The thin, fluoropolymer-painted steel plate that forms the primary structure of the S-House extends beyond the glazed perimeter. Privacy curtains allow for views out but not in.
Sergio Pirrone The thin, fluoropolymer-painted steel plate that forms the primary structure of the S-House extends beyond the glazed perimeter. Privacy curtains allow for views out but not in.


Philosophy and architecture are certainly no strangers, but rarely does a scenario play out where a client finds an architect who can fully express the client’s life’s work through the design for a single-family home. Such is the case with the S-House in Omiya, in the Saitama Prefecture of Japan. The client is a professor of what he terms “network philosophy.” An acolyte of French philosopher Michel Serres, he studies the interconnections between humans and nature.

Tokyo-based architect Yuusuke Karasawa—who worked at MVRDV and Shigeru Ban Architects before starting his eponymous firm in 2006—is interested in what he terms “complicated network space,” wherein, he says, “walls, ceilings, and floors are intricately entwined together.” So when Karasawa got the commission to design this 1,117-square-foot house, it was a match made in … well, complex interior volumes and viewlines.

Scissoring staircases connect the split-level interiors, offering glimpses into the bedrooms, dining room, kitchen, and other spaces.
Sergio Pirrone Scissoring staircases connect the split-level interiors, offering glimpses into the bedrooms, dining room, kitchen, and other spaces.

The result is a split-level, two-story structure with ribbons of glazing so expansive that the views of the dense suburban neighborhood are all-encompassing and inhabitants’ every action is on display. (Mirrored polyester privacy curtains appear opaque outside but still allow views out.)

Working with British engineer Alan Burden, Karasawa developed a structural system that allowed him to “recognize a network space purely,” he says. Steel plates, 6 millimeters thick, were welded together to form box beams that mark each half-level on the façade. The void inside the beams allows for electrical and mechanical systems and equipment. To minimize seams, the beams and glazing were fabricated at maximum lengths. Thin steel columns are positioned at the corners to deal with the stressors of Japan’s earthquake-prone environment.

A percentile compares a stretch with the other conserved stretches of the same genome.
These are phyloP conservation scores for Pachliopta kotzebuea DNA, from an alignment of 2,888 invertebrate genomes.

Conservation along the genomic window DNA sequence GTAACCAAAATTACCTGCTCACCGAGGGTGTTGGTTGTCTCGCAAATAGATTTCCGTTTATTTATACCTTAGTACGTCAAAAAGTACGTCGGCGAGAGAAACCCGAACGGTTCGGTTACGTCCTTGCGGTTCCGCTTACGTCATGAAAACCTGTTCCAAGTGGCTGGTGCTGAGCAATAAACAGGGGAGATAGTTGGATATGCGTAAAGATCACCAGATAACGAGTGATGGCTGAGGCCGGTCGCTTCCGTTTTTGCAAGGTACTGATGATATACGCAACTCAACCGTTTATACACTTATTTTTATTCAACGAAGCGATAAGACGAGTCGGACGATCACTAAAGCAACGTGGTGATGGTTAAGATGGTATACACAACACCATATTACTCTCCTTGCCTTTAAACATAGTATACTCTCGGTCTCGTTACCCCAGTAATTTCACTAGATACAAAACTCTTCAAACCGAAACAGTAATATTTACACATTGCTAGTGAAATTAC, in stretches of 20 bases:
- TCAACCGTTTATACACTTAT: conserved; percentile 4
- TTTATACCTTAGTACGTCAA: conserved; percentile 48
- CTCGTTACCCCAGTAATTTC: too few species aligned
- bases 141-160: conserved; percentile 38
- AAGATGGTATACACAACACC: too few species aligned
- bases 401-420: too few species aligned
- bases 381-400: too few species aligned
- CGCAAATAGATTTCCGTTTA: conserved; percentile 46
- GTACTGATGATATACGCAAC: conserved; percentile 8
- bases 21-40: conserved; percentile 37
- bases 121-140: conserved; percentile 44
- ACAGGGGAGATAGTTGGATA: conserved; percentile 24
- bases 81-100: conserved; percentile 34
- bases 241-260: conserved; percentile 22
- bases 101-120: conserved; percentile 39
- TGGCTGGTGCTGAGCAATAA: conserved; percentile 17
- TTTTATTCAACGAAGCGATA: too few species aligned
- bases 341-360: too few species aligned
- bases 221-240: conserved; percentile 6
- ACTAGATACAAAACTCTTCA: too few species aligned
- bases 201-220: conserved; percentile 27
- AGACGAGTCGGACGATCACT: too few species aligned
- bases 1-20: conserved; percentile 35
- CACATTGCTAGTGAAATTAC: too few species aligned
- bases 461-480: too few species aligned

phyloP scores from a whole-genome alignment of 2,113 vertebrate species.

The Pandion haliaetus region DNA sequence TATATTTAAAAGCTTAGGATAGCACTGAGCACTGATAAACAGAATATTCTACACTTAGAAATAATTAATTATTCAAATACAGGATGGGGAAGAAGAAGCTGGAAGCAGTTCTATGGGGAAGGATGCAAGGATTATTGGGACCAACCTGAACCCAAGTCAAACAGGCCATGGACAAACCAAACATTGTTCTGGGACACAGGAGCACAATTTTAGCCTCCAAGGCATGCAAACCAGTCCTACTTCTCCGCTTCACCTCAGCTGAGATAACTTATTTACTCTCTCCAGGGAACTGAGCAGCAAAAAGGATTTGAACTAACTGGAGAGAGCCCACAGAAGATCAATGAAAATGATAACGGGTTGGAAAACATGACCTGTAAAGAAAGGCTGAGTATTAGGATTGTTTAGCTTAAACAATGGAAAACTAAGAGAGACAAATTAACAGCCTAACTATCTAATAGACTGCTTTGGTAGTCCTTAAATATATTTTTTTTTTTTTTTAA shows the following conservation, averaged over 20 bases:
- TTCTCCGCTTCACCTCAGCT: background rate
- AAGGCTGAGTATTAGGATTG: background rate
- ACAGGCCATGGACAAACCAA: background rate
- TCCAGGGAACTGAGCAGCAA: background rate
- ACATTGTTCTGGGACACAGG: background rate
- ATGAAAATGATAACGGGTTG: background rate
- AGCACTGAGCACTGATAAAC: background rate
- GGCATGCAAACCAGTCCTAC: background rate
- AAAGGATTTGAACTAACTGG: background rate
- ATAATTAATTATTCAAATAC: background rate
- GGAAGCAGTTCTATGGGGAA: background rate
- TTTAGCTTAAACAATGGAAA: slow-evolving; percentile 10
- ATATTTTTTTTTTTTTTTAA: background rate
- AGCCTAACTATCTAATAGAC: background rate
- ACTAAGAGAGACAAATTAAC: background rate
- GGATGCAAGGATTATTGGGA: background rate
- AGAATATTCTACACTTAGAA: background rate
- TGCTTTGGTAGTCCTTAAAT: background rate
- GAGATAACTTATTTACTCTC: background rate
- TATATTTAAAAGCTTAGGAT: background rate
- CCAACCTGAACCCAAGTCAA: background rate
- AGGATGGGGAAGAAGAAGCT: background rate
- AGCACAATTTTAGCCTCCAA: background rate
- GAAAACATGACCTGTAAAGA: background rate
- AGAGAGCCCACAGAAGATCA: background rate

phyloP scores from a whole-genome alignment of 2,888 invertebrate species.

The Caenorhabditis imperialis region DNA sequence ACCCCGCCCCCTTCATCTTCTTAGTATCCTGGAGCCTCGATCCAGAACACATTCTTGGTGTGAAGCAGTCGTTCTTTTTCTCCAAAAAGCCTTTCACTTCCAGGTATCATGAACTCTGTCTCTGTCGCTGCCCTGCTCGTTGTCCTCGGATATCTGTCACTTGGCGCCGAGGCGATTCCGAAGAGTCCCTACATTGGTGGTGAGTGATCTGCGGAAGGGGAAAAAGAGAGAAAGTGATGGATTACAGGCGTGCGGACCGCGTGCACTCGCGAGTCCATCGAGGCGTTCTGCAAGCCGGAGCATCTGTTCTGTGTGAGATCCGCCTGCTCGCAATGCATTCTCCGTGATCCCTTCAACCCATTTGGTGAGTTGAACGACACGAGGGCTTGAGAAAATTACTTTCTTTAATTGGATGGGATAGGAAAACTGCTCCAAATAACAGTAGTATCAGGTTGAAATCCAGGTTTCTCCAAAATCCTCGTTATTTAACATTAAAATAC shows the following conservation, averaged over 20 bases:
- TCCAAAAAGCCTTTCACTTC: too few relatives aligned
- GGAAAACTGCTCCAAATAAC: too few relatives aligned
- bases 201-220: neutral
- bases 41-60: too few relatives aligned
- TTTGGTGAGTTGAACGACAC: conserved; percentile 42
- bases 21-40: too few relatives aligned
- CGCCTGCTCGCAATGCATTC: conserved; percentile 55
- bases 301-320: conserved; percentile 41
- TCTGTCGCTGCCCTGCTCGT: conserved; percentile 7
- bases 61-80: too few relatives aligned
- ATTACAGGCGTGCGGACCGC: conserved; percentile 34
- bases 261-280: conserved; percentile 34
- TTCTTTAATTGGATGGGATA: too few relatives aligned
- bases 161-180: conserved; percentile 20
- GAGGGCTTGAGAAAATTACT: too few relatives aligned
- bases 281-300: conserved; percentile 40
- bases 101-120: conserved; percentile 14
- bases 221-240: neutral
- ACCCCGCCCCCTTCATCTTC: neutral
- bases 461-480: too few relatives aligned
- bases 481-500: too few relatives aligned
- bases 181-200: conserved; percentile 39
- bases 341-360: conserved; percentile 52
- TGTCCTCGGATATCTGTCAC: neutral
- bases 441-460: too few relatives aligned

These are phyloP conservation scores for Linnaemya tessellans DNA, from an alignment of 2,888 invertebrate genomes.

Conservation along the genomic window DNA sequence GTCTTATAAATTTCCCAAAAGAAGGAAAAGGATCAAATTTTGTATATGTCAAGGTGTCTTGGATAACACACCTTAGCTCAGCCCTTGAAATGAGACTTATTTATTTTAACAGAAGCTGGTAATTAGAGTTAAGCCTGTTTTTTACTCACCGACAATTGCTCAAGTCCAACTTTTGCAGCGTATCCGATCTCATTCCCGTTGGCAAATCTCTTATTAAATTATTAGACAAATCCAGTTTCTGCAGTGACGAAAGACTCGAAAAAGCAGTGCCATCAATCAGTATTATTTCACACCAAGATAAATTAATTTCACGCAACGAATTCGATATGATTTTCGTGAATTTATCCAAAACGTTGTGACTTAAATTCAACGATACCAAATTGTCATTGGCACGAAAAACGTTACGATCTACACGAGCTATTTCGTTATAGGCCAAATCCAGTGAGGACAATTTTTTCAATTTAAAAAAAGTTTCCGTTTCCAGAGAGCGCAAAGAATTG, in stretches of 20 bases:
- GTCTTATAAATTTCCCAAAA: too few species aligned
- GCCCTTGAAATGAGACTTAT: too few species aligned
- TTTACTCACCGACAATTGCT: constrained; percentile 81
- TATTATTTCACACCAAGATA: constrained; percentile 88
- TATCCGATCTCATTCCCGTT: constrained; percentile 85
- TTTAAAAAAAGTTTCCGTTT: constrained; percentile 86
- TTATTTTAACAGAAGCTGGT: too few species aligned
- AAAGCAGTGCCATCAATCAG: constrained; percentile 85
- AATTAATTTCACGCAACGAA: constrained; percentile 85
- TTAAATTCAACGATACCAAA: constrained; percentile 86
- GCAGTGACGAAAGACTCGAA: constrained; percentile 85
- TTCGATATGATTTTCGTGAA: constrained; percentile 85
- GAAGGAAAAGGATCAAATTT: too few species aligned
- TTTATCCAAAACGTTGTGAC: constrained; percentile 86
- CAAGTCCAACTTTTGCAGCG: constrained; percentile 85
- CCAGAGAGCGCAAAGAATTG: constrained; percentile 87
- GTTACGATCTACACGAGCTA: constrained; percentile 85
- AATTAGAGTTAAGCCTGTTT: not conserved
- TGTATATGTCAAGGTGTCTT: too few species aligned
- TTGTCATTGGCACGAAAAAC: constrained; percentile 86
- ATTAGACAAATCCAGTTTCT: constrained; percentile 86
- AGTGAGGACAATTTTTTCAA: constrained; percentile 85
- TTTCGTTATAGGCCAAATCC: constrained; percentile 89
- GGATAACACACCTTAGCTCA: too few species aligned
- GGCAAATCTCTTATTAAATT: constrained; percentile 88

Wood bookcases define the study.
Sergio Pirrone Wood bookcases define the study.
White-painted plaster board covers most of the M.C. Escher–like interior. Hard surfaces are countered by the perimeter curtains and in some spaces by hemp carpet.
Sergio Pirrone White-painted plaster board covers most of the M.C. Escher–like interior. Hard surfaces are countered by the perimeter curtains and in some spaces by hemp carpet.

Karasawa’s system of scissoring central staircases would make M.C. Escher proud. The split levels and lack of interior partitions make for complex spatial relationships between the two bedrooms and baths, living room, dining room, kitchen, and study. Each functionally discrete area visually bleeds into others. The house is capped by two white-ceramic-tiled terraces, reminiscent of those favored by Le Corbusier.

After the client moved in, Karasawa says, “he thought the house succeeded in realizing network philosophy as his lifelong theme of study, and was also quite a comfortable space for daily living.” Proof, perhaps, that architecture can not only be driven by, but also imitate, philosophy.

Kitchen.
Sergio Pirrone Kitchen.
Bathroom.
Sergio Pirrone Bathroom.
Sergio Pirrone
Dining area with view down to bedroom and up to living room.
Sergio Pirrone Dining area with view down to bedroom and up to living room.
Two ceramic-tiled roof terraces provide outdoor space in the dense urban neighborhood.
Sergio Pirrone Two ceramic-tiled roof terraces provide outdoor space in the dense urban neighborhood.
The S-House stands out from the dense context of its context in Saitama prefecture.
Sergio Pirrone The S-House stands out from the dense context of its context in Saitama prefecture.
View into the foyer.
Sergio Pirrone View into the foyer.
Street view at dusk.
Sergio Pirrone Street view at dusk.


Drawings

Courtesy Yuusuke Karasawa Architects



Project Credits
Project  S-House, Omiya, Saitama, Japan
Architect  Yuusuke Karasawa Architects, Tokyo—Yuusuke Karasawa (principal in charge)
General Contractor  O’Hara Architectural and Construction—Akira O’Hara, Satoshi Kikuch
Size  103.76 square meters (1,117 square feet) Material and Sources
Structure  Steel frame; Fluoropolymer-painted steel plate
Flooring  Ceramic tiles; Oak flooring; Hemp carpet
Walls  Emulsion-painted plaster board